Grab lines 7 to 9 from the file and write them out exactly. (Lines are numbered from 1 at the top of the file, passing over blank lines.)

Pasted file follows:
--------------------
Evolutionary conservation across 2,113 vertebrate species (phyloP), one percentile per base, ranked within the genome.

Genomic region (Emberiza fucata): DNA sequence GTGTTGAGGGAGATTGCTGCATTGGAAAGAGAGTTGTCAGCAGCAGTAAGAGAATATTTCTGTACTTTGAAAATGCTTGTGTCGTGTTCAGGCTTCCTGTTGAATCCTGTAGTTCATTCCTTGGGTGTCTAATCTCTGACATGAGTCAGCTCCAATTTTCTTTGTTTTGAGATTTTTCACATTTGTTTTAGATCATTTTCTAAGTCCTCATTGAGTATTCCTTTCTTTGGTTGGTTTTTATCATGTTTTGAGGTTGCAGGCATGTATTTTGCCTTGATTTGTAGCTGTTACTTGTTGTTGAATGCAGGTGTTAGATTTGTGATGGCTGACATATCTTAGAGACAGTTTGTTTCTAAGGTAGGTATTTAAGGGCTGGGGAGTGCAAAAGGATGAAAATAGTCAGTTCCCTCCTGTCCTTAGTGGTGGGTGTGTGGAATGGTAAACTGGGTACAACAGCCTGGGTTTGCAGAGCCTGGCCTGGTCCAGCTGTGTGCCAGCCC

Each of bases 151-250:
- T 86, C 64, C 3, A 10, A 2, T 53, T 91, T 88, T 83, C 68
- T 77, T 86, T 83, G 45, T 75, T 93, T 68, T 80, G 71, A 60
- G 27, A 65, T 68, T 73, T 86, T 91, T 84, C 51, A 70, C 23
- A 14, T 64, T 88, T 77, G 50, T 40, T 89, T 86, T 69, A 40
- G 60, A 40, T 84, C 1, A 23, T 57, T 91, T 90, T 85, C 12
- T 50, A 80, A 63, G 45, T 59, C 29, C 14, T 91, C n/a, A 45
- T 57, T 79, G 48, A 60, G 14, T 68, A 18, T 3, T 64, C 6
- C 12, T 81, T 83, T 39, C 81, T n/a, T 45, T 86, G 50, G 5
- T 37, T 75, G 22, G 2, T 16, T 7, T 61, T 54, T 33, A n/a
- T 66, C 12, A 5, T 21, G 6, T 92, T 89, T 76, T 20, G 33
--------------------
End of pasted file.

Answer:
- A 14, T 64, T 88, T 77, G 50, T 40, T 89, T 86, T 69, A 40
- G 60, A 40, T 84, C 1, A 23, T 57, T 91, T 90, T 85, C 12
- T 50, A 80, A 63, G 45, T 59, C 29, C 14, T 91, C n/a, A 45